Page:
Last week, I caught some flak for saying the season premiere was real and relatable. But I stand by what I said and, for the most part, I feel the same way about this week's episode.
Perhaps it's because, like Kendra, I have two young children. When the episode starts with her trying to gather the inexplicably massive amounts of stuff a baby requires and getting little Alijah to a doctor's appointment, I empathize with her.
When she nearly loses her shit because she can't figure out how to fold the stroller, I think, "Oh, honey, I have so been there."
When Kendra shows up at the doctor's office and is heckled by some random dude asking "Where's Hank?" and then the doctor asks her how things are going, I completely understand how deceptively profound her simple utterance of "You have to go, or you'll stop" is.
Because as mothers — and, beyond that, just as women in general — isn't that our go-to coping mechanism? We keep things afloat. We soldier on. To me, that's what much of Episode 2 is about: Kendra trying not to get bogged down.
She confides to her best friend, Jessica Hall, that part of what terrifies her so much about the situation is that she's never been on her own before. She lived with her mom growing up, moved into the Playboy Mansion at 18 and from there moved in with Hank.
"It's good that Kendra is aware that she's never really been on her own," SheKnows Dating and Relationship Expert Andrea Syrtash weighed in. "It's important for women (and men!) to know themselves outside of a relationship. I always say that you can't be a good we without being a good me."
Perhaps the silver lining here is that Wilkinson and her mother are finally able to put the past aside so that Wilkinson can have her mom by her side during this difficult time.
While it remains to be seen if their relationship will once again turn toxic, the fact that Wilkinson reached out to her mother at this point is positive, according to Syrtash.
"At this point, Kendra needs support. Mending her relationship with her mother is a good thing if this is a relationship she values and misses. Also, it's good for her kids' grandmother to be in their lives. The important thing moving forward is that she and her mother communicate their issues and create a spirit of open dialogue, rather than repeating past unhealthy patterns," Syrtash said.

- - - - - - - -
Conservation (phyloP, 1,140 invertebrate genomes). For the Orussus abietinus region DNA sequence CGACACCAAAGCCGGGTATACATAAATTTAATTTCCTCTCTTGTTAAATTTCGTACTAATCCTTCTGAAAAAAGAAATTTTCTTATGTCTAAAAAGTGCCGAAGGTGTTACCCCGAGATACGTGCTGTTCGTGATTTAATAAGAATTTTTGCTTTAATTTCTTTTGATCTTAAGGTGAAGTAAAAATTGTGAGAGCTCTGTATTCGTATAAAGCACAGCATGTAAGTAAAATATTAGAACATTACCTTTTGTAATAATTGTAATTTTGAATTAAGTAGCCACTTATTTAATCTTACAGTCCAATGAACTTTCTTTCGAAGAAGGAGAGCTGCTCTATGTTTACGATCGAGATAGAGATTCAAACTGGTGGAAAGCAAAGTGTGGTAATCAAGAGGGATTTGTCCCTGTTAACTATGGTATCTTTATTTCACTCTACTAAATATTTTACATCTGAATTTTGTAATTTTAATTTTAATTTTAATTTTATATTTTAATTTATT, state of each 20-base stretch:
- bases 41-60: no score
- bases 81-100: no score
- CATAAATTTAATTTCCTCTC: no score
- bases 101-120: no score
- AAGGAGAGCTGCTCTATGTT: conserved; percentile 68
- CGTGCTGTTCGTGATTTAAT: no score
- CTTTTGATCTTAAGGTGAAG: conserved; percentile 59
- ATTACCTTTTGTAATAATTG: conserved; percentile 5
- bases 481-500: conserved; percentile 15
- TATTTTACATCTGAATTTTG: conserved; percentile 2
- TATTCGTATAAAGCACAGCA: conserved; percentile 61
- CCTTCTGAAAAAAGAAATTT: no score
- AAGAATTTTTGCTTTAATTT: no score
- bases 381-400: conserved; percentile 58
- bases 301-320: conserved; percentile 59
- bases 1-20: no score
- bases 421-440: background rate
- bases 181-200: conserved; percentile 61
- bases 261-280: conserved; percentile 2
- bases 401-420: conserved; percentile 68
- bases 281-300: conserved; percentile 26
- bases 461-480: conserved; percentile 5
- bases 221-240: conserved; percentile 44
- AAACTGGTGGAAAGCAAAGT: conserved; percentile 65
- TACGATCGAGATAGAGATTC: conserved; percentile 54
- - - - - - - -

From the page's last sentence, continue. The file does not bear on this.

Here's my thing, though: Wilkinson's mom has never liked Baskett. In fact, she claims he's the cause of the rift between her and Wilkinson. Couldn't that make it hard for Wilkinson to sort through her feelings about her husband?
In a word, yes.
Syrtash warned that Wilkinson's mom could solidify her mistrust of Baskett and further alienate her from him. "She may need to create a clear boundary that she wants to get back on track with her mother but also establish that her mother needs to respect her children's father in front of them," Syrtash said.
"This isn't a good time for 'I told you so' or harsh judgment. Kendra needs support and love."
And, well, apparently Baskett needs some support and love, too... but from Wilkinson's bestie?
Wilkinson walks into the kitchen to find Hall on the phone with Baskett. The situation is made all the more awkward by the fact that Wilkinson then (like most women would, I imagine) whispers directives to Hall to guide the conversation.
"It's not uncommon for the 'guilty' party to seek an empathetic ear, or to involve someone who knows and respects him to hear his side," said Syrtash. "It's likely that Hank just wants another person to defend him or support him as he navigates this tricky situation and as he tries to convince his wife of his love for her and the family."
But while I think Hall is an amazing friend to Wilkinson, it kind of bothers me when she tells Wilkinson after the call that Wilkinson "owes it" to Baskett to hear him out.
"The issue is that Kendra is in the middle of emotional turmoil and should deal with it as she sees fit," said Syrtash. "If she needs a break from Hank or needs more time to process, she shouldn't be forced to speak with her husband right away. For the sake of their kids, Kendra should confront him and the situation at some point... but she deserves the space to process it and her feelings first."
The other hitch I had with the episode revolved around the paparazzi.
Wilkinson cites them frequently as a source of stress, but we only see them once. And, even then, it doesn't seem entirely overwhelming. Although I'm not naturally a skeptical person, I questioned how many paparazzi were actually plaguing Wilkinson.
According Kendra On Top's executive producer, Wilkinson's concern is legit. One explanation for why we don't see the paparazzi? Wilkinson lives in a gated community, so no one — barring drones or helicopters that spy on her from overhead — can get within a mile of her home.
That doesn't mean the paparazzi aren't waiting for her, though.
"Depending on what is happening, various numbers (can be 3 or 20) stay outside the gates of her community and that's why her friends typically drive for her," the executive producer said.
"How close can they come? As close as they dare. The paparazzi communicate with one another, and they are all trying to get a better shot than one another. Each competes with the other to get the best shot and the big money."
Maybe next week we'll actually see Baskett and start to get his side of the story.
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